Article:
As a purchasing professional, you know that sourcing goods and services for your organization is no easy task. It's a multi-step process that includes a lot of research and supplier evaluation before a final decision is made. The last thing you want is to sign a contract and immediately regret it. The same holds true for a vending management program.
As you would approach any other vendor, you have to understand your company's needs as they relate to a snack and beverage program, conduct proper research, then decide which supplier is best for your company. Use the guide below to help manage the process of selecting the right vending management service.
A Purchasing Manager's Guide to Procuring a Vending Management Program
There are a variety of food and beverage programs for companies to choose from. Some organizations purchase wholesale products and offer them to employees for free, some use cafeterias, and others stick with vending machines.
The size and structure of your company will largely determine what approach you take. With vending, a national program is an ideal choice for companies that have multiple properties because it consolidates all your vending needs into a single account that is managed by industry professionals.
As with any service you source for your company, you want the same degree of trust, quality, and reliability from your vending management company. To ensure that's what you get, start with proper research.
Research Your Needs and the Different Services Available
Is a vending management program right for your business?
Are store locations on-board with the idea?
Which service should you choose?
These are questions you need to ask before beginning your research. The purpose of a vending management company (VMC) is to consolidate your vending machine services into a national account. A central contact for all your vending needs helps property managers stay focused on their core responsibilities and increases vending revenue.
But not every business is a good candidate for a vending management program.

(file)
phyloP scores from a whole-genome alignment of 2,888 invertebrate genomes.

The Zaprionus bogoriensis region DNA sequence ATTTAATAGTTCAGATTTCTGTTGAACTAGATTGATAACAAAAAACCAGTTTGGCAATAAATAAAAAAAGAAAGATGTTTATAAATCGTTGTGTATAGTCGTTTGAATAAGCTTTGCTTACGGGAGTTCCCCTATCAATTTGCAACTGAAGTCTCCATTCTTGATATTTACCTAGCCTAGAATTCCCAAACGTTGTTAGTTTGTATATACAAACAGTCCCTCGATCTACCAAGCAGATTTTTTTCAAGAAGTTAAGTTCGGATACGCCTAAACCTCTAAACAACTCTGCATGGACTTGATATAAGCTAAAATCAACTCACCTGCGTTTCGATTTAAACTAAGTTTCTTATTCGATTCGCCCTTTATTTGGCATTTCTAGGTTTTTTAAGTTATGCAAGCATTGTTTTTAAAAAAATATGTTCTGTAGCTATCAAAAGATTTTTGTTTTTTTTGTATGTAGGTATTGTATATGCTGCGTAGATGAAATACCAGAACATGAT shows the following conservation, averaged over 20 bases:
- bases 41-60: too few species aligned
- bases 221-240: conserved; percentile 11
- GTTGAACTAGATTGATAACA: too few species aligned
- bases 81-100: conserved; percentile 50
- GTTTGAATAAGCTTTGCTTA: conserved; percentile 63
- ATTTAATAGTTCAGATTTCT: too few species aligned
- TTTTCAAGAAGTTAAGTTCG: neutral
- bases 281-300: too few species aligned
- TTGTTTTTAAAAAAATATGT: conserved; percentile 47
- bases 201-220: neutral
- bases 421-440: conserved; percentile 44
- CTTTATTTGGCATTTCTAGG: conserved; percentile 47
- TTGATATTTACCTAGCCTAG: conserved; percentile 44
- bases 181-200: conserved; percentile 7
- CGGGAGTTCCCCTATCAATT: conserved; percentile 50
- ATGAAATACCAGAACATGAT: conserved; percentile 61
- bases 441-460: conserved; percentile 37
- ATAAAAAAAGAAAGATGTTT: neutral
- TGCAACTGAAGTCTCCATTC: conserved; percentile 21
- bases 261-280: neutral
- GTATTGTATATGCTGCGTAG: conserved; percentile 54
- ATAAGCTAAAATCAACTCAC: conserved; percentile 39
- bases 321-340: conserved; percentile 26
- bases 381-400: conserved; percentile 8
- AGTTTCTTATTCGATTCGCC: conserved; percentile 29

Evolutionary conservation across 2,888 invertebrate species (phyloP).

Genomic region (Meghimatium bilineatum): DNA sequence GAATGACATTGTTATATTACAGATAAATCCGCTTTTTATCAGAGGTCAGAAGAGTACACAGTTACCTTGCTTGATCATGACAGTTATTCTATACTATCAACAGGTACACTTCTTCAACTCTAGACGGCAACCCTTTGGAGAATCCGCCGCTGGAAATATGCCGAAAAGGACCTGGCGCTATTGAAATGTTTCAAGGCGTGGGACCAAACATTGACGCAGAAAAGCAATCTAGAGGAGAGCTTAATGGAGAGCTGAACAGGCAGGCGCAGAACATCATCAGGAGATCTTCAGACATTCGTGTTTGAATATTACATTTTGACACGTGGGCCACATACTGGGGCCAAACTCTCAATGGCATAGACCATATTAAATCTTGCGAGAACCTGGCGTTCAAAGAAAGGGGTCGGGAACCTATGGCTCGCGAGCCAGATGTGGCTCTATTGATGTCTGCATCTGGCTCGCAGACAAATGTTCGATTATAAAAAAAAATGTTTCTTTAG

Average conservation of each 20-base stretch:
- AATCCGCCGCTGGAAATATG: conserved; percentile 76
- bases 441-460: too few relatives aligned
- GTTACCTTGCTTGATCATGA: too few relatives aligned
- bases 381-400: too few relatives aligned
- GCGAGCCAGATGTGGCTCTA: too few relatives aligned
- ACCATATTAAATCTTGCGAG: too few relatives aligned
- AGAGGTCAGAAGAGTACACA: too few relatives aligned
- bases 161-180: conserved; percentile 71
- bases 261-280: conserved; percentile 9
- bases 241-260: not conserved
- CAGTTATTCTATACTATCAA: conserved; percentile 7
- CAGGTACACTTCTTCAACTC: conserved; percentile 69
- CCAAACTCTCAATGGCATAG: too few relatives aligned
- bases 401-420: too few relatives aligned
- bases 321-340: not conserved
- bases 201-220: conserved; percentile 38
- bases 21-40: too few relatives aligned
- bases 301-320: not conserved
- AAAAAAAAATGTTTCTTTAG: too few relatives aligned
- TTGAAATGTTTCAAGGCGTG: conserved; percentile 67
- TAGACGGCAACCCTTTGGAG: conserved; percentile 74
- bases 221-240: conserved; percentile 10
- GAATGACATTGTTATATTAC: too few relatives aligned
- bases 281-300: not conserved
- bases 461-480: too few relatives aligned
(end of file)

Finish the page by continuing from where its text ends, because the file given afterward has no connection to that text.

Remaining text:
For example, if your company has fifty locations across the country, but only ten employees at each property, it's likely that sales volume in the vending machines will be an issue. Without sales, a vending management company will not be able to guarantee equipment for each location.
There are several vending management companies to choose from. When deciding which one to use, it's important to fully understand what differentiates them from one another and make sure they are a good fit for your organization.
What to Look for in a Vending Management Company
1. Flexibility. A good vending program can adapt to the changing needs and demands of the market place. Do you want a soda-only program? What about healthy snacks? Do most employees favor Coke products over Pepsi? Whatever your desires, a VMC should be flexible enough to provide what you need.
2. Reporting. One of the core tenants of a national vending program is consolidating the commissions into a single check. This makes revenue more useful, as it comes in one large sum instead of dozens of small checks. Quarterly commission statements that break down the sales and revenue earned from every single machine should accompany your commission check.
3. Customer Service. Like any service you procure for your business, customer support needs to be exceptional. Availability and reliability are essential to a successful vending management program. Vending machines are fickle, and there will almost certainly be a service or refill issue. It's how the problem is solved (and how quickly) that makes all the difference.
4. Strong Vendor Relationships. A VMC relies on a national network of preferred suppliers to service locations. Therefore, it's essential the partnerships with those suppliers are healthy. Toxic relationships are never productive, and only result in problems.
Work Together to Foster a Strong Partnership
Once you've decided on vending management service to use, it's important to continue to develop a positive relationship that includes mutual trust, understanding, and respect for one another.
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